‘This is lovely!’ declared mum, as we wandered about. I had not seen her this happy in ages.

When we came to the Christmas decorations she really went to town, strewing tinsels of a dozen glittering hues around our shopping trolley. She found an illuminated pair of plastic elf ears, and put them on. She looked like Mr Spock on acid as we bustled through the busy supermarket. She was clearly having the time of her life.

‘You didn’t tell me it was Christmas,’ she said. ‘I haven’t bought anyone a present yet.’

‘We can sort that out later,’ I replied, hoping she would forget about it. The thought of buying presents for all our dead relatives didn’t really appeal to me.

Mum nodded thoughtfully and pressed on through the busy aisles, totally heedless of the amused glances she was drawing from passers-by, her elf ears flashing like mad as she went.



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Little Girl In The Radiator-AI cover v2For bookshops awaiting delivery, we’re just reprinting The Little Girl in the Radiator. There’s some exciting news about this title in the pipeline, but we’re currently sworn to secrecy.

The previous print run sold out just as the government announced its surprising new plan to pay GPs £55 for every person they diagnose with dementia.

I’m not sure what Dr Tony Copperfield would have to say about that, but I can hazard a pretty good guess… probably along the lines that he’s already diagnosing people with dementia if they have it, and that it might be better to give this money to scientists and researchers who are currently trying to find a cure?

At The Going Down Of The Sun is at the printers and will be available very soon indeed. We will be donating a percentage of profits to a suitable charity or charities. More details on this book over the next few days.


The world’s fastest manned flight: Today’s flight profile has one objective: speed. It is an attempt to set a maximum manned-flight speed record. The X-15 will be a piloted projectile blasting through a violent acceleration from 500 MPH to nearly 5,000 MPH in only 75 seconds. Six times the speed of sound. On the downside of this flight profile the X-15A-2 will decelerate so violently that a rearward-facing crash pad is installed in the canopy, in front of the pilot, so Pete Knight’s helmet can slam into something soft as the friction of the atmosphere slows the plane after its explosive fuel burns out.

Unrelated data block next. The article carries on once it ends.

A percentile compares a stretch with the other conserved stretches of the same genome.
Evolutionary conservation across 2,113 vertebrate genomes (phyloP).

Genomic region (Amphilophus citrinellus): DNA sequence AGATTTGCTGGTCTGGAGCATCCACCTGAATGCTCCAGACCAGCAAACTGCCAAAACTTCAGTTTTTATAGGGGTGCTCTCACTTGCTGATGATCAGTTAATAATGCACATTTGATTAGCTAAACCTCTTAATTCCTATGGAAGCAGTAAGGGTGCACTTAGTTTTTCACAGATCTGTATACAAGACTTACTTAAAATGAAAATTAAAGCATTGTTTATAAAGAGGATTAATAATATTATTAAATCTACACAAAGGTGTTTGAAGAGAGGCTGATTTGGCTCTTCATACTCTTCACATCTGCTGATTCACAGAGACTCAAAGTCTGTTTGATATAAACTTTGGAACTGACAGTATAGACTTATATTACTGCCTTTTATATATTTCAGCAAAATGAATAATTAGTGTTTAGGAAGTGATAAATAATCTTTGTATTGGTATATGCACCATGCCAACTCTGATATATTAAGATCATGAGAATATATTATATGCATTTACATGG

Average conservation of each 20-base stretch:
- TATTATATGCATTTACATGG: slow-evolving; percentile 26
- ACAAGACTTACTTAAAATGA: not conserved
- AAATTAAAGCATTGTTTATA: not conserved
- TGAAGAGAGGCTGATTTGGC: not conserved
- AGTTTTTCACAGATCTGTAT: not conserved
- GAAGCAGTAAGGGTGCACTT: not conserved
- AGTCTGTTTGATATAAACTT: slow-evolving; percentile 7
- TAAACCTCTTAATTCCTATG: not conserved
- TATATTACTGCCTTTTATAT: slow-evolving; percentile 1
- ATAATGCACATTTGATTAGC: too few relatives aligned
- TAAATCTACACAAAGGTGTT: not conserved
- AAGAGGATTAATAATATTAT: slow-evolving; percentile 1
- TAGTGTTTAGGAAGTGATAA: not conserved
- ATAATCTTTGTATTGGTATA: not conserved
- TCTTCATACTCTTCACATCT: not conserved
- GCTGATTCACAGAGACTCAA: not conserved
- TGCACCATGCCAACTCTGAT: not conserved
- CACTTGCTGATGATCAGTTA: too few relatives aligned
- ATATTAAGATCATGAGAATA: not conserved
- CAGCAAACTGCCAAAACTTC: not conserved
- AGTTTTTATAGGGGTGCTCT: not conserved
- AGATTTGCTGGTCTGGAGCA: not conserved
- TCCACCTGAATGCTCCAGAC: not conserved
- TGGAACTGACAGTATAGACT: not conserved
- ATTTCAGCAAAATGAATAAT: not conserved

The world’s loudest recorded sound: Think, for a moment, just how crazy this is. If you’re in Boston and someone tells you that they heard a sound coming from New York City, you’re probably going to give them a funny look. But Boston is a mere 200 miles from New York. What we’re talking about here is like being in Boston and clearly hearing a noise coming from Dublin, Ireland. Travelling at the speed of sound (766 miles or 1,233 kilometers per hour), it takes a noise about 4 hours to cover that distance.

The world’s best lightbulb: Still burning after 112 years.

The world’s most hardcore sniper: Hathcock only removed the white feather from his hat once during his entire tour, and it was to carry out the most dangerous assignment of his military career. When asked if he would be willing to volunteer for a solo mission targeting a high-ranking NVA general, he accepted before hearing any of the details. Those details, as it would turn out, involved crawling more than 1,500 yards inch-by-inch through heavily guarded enemy jungle, painstakingly timing his incremental movements with wind rustling the grass around his hidden position.

It took Hathcock four days and three nights without sleep or food to reach a suitable shooting position. As it neared sunset, he lay completely motionless and camouflaged as a patrolling foot soldier nearly stepped on top of him as he passed by. At one point a venomous Bamboo Viper slid inches from his face, and he had to struggle to retain the presence of mind not to move and reveal his position. When the target finally exited his tent that night, Hathcock took aim, held his breath, and squeezed the trigger.

The world’s best sausage news: Belarus’s sausages are guaranteed free of loo paper (says the President).

And still no news on how Edgar Allan Poe died.




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The Radio 5 phone-in this morning is all about terrible conditions in some care homes, and the suggestion that hidden CCTV cameras might be installed in some of them to keep an eye on the staff. It sounds Orwellian, but I’m not sure that I’d be against it if I were one of the old folks.